R—O(CH2CH2O)p—(CR5CR6)mSO3
    i.e. a compound of formula I in which X is —O(CH2CH2O)p—;
      • in which R, R5, R6, m and p are as defined above;
      • as a monomeric unit, a dimer or an oligomer.
  • [0102]
    Most preferred anionic viscoelastic surfactants of the present invention are compounds of formula IIA, for example N-acyl N-methyl taurates, such as N-cetyl N-methyl taurate, N-erucyl N-methyl taurate, N-oleoyl N-methyl taurate, N-cocoyl N-methyl taurate, N-tallowyl N-methyl taurate, N-tallyl N-methyl taurate, N-soyayl N-methyl taurate and N-rapeseedyl N-methyl taurate or N-acyl taurates, such as N-erucyl taurate, N-oleoyl taurate, N-cocoyl taurate, N-tallowyl taurate, N-tallyl taurate, N-soyayl taurate and N-rapeseedyl taurate.
  • [0103]
    An oligomeric surfactant may be based on linked surfactant monomer units, each monomer unit having a formula as shown in any one of formulae I to VII above. The oligomeric surfactant may be formed as described in, for example, PCT Patent Publication No. WO 02/11874 or using techniques known in the art.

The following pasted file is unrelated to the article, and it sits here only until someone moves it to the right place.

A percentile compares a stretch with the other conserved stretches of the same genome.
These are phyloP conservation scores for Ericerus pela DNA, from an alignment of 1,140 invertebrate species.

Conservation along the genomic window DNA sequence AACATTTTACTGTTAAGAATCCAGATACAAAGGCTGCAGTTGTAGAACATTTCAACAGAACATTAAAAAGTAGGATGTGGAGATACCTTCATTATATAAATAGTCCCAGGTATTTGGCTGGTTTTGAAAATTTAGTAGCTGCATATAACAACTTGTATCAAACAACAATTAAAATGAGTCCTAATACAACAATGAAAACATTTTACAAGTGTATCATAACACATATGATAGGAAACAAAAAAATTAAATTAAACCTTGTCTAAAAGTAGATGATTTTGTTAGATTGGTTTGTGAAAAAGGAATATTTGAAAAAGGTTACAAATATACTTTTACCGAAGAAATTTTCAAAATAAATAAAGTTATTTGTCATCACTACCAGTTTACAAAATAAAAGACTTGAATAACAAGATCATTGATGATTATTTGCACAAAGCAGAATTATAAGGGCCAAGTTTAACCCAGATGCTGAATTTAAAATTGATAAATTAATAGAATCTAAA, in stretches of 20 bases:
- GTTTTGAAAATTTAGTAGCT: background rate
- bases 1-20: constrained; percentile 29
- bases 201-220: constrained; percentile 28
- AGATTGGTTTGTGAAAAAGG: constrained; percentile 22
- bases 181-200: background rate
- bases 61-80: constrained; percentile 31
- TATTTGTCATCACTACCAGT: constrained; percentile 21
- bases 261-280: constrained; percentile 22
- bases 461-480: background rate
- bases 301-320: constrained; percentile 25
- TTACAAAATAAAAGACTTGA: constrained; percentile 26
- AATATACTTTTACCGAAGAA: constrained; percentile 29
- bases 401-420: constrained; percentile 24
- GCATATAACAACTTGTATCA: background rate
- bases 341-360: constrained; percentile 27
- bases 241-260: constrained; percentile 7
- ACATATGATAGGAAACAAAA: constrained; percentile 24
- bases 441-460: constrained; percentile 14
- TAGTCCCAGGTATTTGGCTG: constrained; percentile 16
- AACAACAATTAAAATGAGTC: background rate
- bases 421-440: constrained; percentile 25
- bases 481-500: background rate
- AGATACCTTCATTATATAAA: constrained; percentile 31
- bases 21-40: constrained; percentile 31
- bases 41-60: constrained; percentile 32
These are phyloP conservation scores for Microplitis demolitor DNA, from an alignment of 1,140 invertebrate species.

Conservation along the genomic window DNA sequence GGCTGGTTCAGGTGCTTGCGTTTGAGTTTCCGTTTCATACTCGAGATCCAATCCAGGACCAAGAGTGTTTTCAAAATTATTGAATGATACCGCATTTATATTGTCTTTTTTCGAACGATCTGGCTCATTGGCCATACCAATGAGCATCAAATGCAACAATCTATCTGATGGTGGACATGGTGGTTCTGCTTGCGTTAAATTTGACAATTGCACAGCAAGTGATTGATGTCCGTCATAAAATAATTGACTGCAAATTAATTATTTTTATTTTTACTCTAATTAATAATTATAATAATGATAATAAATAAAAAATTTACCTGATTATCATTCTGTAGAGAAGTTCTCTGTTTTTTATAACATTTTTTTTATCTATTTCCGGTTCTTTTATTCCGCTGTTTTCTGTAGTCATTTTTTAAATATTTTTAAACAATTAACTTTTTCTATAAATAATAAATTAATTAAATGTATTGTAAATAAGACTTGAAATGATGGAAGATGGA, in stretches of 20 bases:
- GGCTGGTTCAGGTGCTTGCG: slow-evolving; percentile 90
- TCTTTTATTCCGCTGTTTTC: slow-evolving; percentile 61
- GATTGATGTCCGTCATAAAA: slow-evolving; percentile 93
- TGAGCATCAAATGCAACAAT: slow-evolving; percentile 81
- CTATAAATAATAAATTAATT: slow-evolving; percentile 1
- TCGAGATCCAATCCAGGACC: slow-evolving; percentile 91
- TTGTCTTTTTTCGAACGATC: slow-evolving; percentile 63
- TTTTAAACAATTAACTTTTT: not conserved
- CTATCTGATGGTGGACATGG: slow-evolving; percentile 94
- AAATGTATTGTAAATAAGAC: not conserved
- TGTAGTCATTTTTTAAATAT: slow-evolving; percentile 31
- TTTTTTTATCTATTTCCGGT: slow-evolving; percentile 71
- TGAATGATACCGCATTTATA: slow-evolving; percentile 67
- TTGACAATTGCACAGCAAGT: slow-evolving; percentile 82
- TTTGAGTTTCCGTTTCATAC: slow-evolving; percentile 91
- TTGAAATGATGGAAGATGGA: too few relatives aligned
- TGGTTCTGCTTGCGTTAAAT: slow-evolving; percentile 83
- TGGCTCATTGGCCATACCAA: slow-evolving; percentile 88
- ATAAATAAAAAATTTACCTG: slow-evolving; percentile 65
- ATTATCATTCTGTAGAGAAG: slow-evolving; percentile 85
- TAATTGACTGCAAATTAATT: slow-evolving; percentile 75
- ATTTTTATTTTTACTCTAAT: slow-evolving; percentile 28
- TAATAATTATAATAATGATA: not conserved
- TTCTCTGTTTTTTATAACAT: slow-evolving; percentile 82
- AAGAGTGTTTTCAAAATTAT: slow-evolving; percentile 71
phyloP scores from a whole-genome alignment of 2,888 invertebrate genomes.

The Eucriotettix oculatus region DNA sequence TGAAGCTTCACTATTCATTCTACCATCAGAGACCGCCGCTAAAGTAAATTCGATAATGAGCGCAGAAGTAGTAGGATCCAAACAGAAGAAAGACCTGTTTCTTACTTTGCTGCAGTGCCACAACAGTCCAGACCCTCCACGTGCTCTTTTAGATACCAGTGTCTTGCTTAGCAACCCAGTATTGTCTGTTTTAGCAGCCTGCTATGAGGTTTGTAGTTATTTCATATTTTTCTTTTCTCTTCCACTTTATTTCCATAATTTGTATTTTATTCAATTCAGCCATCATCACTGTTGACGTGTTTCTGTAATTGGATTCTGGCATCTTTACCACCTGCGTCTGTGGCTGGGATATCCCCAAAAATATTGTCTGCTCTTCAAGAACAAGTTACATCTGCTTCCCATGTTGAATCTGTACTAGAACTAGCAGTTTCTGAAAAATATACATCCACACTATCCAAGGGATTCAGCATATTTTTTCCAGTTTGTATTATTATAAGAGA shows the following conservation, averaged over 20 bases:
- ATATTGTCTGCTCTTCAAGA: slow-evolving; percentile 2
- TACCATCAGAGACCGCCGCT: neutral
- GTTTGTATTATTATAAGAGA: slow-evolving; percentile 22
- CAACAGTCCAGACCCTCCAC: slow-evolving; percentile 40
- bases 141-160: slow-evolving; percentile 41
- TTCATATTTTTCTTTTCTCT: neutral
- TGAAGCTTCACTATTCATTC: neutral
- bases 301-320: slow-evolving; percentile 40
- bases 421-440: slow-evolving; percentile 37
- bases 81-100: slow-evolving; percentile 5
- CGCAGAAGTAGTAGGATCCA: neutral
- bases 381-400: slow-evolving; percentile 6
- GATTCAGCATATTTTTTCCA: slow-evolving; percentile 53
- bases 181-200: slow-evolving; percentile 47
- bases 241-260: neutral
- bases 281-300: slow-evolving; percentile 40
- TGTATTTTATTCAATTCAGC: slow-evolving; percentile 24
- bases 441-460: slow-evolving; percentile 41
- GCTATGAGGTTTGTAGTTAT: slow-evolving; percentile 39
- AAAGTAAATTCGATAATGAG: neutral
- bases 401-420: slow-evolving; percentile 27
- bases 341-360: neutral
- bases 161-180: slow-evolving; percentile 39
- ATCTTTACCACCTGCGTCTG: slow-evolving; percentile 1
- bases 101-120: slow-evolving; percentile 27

• [0104]
    The following scheme illustrates the preparation of dimeric N-oley N-methyl taurate:
  • [0105]
    Thus, in respect of the surfactant of formula IIA, above, the acid chloride derivative of an oligomeric fatty acid may be used to prepare oligomeric surfactants of formula IIA, above and having the structure below:
  • [0106]
    The first structure is di(N-oleyl N-methyl taurate) and the second structure is tri(N-oleyl taurate).
  • [0107]
    An acid chloride derivative of an fatty acid may be prepared using techniques common in the art, such as those described by Larock in “Comprehensive Organic Transformations: a guide to functional group preparations”, 2nd Edition, Wiley-VCH, ISBN 0-471-19031-4 (1999).